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December 16, 2012–Expanding the Promise

Contributed by Steven Alloway, Granada Hills, CA


Warm-up Question

What would your life be like if you had extraordinary superpowers? What would you do and how would you use them? What if one day you discovered that everyone in the world had the same superpowers as you?

Expanding the Promise

Amber Case studies the interaction between humans and technology, in a field known as Cyborg Anthropology. This can include things such as prosthetic limbs and electronic implants in the brain, but more commonly deals with computers, smartphones, and other devices that people use every day.

“A cyborg is simply someone who interacts with technology,” says Case. “The technology can be a physical or mental extension, and doesn’t need to be implanted in the person.”

As we interact with this technology, it gives us abilities that just a few years ago were purely in the realm of science fiction, from sensors that turn lights on and off as we enter or leave a room, to camera phones that allow us to speak face to face with someone on the other side of the globe.

“A cyborg is not a Terminator or Robocop,” says Case. “Everyone that uses technology is a superhuman. It’s not so strange anymore because it’s the norm—most everyone else around us is also a superhuman.”


Discussion Questions

  • What kind of technology do you use in your everyday life? What does it allow you to do?
  • What can you do with technology now that you weren’t able to do five years ago? What can you do that your parents couldn’t do when they were your age?
  • Are there disadvantages to this technology? What do you do when your batteries run out unexpectedly, or you’re in a place where you’re unable to connect?

Scripture Texts (NRSV) for Sunday, December 16, 2012 (Third Sunday of Advent)

Zephaniah 3:14-20

Philippians 4:4-7

Luke 3:7-18

(Text links are to Oremus Bible Browser. Oremus Bible Browser is not affiliated with or supported by the Evangelical Lutheran Church in America. You can find the calendar of readings for Year C at Lectionary Readings.)

For lectionary humor and insight, check the weekly comic Agnus Day.


Gospel Reflection

The Jews were God’s chosen people: the children of Abraham. He had set them apart from the rest of the world, blessing them and giving them a rich inheritance, a land flowing with milk and honey. As such, it was hard not to feel superior. But John tells the people something different. Being children of Abraham doesn’t make them superior. The Lord can raise up children of Abraham from the stones!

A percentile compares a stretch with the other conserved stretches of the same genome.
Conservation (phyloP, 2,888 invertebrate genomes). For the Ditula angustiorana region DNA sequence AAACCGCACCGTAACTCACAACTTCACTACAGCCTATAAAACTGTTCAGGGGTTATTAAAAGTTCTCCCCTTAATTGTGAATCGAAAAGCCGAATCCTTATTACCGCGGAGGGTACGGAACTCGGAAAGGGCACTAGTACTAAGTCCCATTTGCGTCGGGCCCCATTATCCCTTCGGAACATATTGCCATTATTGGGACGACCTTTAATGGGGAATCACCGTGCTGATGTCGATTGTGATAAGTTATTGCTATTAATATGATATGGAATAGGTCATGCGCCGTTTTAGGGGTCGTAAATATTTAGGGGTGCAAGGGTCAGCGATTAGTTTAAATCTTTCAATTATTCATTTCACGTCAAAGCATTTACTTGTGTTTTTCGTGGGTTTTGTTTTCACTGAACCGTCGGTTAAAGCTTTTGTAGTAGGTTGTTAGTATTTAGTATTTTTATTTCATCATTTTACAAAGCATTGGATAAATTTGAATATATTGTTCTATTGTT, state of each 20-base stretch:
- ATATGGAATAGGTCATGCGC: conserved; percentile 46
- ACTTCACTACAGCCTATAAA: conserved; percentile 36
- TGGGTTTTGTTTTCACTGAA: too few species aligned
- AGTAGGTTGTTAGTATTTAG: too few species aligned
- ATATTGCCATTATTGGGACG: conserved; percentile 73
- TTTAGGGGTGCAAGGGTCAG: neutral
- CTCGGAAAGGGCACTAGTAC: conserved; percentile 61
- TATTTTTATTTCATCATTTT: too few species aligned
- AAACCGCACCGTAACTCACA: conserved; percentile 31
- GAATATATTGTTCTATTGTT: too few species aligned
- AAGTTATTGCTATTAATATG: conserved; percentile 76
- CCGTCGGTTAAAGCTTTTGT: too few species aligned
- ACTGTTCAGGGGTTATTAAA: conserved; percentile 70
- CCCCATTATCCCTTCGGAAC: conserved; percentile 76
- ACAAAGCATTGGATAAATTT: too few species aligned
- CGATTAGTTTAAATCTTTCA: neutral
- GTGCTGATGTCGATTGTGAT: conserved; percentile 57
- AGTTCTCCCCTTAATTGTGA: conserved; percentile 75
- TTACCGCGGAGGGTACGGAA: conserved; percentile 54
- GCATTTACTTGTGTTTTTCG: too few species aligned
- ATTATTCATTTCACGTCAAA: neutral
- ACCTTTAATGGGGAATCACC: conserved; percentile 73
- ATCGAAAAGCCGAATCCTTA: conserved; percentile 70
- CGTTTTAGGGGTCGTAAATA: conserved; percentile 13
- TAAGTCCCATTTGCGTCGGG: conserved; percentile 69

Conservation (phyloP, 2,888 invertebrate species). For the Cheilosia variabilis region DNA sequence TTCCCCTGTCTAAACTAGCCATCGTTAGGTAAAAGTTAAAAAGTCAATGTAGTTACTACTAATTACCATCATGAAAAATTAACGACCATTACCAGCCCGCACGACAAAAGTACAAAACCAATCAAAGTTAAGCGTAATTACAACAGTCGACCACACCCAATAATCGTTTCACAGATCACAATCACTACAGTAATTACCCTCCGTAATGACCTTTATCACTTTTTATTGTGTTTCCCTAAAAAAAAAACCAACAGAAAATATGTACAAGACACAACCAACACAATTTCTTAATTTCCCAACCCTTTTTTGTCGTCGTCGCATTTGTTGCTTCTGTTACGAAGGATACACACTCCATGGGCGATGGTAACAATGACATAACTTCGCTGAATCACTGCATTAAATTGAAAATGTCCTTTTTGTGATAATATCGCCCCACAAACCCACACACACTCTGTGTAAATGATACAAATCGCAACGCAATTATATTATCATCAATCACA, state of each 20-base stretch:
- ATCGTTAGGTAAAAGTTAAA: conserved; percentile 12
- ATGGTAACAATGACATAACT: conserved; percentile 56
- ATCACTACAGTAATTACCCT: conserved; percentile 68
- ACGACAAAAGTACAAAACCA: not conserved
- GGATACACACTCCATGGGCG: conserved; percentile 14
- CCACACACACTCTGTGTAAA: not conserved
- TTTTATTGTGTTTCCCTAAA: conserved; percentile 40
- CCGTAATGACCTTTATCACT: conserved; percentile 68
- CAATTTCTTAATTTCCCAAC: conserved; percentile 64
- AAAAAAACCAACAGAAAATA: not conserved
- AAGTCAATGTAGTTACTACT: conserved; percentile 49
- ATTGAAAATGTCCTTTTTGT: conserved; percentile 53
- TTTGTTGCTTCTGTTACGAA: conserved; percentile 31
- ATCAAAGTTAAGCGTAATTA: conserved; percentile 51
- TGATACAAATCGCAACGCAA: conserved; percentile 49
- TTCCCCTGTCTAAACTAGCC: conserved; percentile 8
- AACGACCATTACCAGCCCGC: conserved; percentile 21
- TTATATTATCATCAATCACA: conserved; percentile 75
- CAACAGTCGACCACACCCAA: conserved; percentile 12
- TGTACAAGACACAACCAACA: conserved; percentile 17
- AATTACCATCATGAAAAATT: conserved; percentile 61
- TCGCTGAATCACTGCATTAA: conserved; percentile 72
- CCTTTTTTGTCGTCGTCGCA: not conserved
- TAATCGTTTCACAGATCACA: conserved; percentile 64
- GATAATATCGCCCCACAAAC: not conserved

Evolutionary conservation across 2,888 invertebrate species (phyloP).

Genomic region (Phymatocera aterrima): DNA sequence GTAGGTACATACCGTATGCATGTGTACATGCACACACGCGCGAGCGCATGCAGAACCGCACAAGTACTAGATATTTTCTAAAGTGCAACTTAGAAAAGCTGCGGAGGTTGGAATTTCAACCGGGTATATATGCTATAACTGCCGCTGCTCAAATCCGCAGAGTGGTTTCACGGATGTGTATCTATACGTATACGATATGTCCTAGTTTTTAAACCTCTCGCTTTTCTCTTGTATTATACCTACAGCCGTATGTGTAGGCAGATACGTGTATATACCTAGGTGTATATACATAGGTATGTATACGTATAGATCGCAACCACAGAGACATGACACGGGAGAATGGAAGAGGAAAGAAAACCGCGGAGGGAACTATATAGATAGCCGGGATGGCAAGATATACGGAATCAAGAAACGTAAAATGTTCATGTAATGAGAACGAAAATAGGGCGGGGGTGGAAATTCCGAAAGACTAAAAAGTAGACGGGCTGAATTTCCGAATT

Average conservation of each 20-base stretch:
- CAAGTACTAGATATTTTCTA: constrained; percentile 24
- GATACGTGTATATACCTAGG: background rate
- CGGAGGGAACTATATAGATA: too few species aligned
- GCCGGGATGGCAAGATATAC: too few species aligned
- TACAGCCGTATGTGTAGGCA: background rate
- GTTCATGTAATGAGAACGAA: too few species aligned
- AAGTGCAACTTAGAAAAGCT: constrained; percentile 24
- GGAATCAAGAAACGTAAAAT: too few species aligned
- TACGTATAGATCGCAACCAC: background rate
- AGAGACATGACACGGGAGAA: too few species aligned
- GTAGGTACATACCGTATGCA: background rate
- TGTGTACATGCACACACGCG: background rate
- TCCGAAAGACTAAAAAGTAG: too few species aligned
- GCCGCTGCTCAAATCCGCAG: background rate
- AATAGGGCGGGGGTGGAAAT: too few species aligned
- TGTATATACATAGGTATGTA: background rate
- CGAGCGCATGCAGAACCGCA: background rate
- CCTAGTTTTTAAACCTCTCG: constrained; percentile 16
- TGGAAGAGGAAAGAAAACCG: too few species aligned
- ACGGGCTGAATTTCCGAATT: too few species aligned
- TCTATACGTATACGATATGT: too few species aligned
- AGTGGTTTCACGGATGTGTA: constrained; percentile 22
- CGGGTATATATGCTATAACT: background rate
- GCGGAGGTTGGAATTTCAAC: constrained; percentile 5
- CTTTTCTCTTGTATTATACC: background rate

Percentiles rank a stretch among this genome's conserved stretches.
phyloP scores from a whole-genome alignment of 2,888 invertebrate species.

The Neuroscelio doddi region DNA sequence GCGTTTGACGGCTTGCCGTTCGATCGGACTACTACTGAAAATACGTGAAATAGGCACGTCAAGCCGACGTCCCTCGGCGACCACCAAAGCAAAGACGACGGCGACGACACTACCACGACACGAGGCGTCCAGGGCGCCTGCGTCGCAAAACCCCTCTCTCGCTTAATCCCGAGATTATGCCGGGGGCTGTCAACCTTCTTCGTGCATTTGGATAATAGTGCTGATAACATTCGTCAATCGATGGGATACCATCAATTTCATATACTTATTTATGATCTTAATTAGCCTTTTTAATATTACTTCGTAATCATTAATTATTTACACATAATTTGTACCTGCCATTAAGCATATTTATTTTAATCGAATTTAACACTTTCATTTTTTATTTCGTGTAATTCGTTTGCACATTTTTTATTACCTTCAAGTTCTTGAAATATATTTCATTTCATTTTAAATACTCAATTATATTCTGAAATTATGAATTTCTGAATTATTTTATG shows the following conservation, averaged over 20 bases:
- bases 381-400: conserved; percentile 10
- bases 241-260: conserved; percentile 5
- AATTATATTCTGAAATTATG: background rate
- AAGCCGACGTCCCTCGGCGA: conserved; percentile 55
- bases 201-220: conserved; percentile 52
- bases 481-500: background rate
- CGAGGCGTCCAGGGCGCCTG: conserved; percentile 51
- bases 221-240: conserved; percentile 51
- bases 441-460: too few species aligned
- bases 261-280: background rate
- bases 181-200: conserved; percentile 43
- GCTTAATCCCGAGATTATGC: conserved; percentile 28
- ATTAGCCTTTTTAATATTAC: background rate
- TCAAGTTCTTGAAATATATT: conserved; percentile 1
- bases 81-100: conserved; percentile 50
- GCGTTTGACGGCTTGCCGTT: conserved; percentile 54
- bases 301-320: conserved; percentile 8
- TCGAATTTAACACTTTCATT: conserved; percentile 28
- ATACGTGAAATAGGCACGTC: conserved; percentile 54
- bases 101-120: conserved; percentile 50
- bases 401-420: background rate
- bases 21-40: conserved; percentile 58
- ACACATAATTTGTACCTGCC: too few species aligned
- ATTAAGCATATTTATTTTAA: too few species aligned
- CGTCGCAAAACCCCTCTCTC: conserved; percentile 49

It seems an odd passage to study in the middle of Advent. Where’s the “peace on Earth, good will to mankind”? Instead, we get, “You brood of vipers!” and promises of axes and fires poised for the judgment. But if you look more closely, it’s actually a very appropriate passage. Advent is the preparation for the coming of the Savior. And that’s exactly what this is. John was sent to prepare the way of the Lord: to get the people ready for the beginning of Jesus’ ministry. It’s just not what we’re used to at Christmas.

Still, at its core, it’s a very hopeful passage. It’s a foreshadowing of what Jesus came to do: to take the promise given to the Jews, and open it up to everyone. To make us ALL children of Abraham, and recipients of a rich inheritance—salvation.

But that doesn’t make it easy. Though anyone can now receive the inheritance of salvation, John makes it very clear that not everyone will. Only those who bear fruit will receive the promised blessings. The rest will be cut down and thrown into the fire. So how do we bear fruit? First we must be baptized. Baptized not only with water, but with the fire of the Holy Spirit. This isn’t like the fire that will burn up the refuse that produces no fruit. Rather, this fire burns within us. Through the Holy Spirit, we are able to be “on fire” for the Lord, filled with the joy of salvation and spreading that joy, that fire, to those around us. And that’s what the coming of the Savior is all about.

Discussion Questions

  • Do you tend to feel superior to the people in your life who aren’t Christians? Or do you try to spread the good news of Christ to them, so that they can have the same fire that you do?
  • “Baptism by fire” is sometimes used to mean a painful or harrowing ordeal which makes us better people, once we’ve come through it. In what way has your Christian life been a “baptism by fire”? What are some difficulties you’ve had to endure for your faith, and how have they made you a better person, or a better Christian?
  • What are some things that you have now, or are able to do now, that wouldn’t be possible without Christ in your life?

Activity Suggestions

Read the promise first made to Abraham in Genesis 17. Compare it to the promise in Romans 4, that we can all be children of Abraham.

Closing Prayer

Lord Jesus, thank you for the promise that you made to include us in the inheritance of Abraham. Make your Spirit burn in us, so that we may bear fruit, sharing that promise with those around us and spreading the joy of your salvation.  Prepare our hearts for your unexpected coming into our lives and our world. Amen.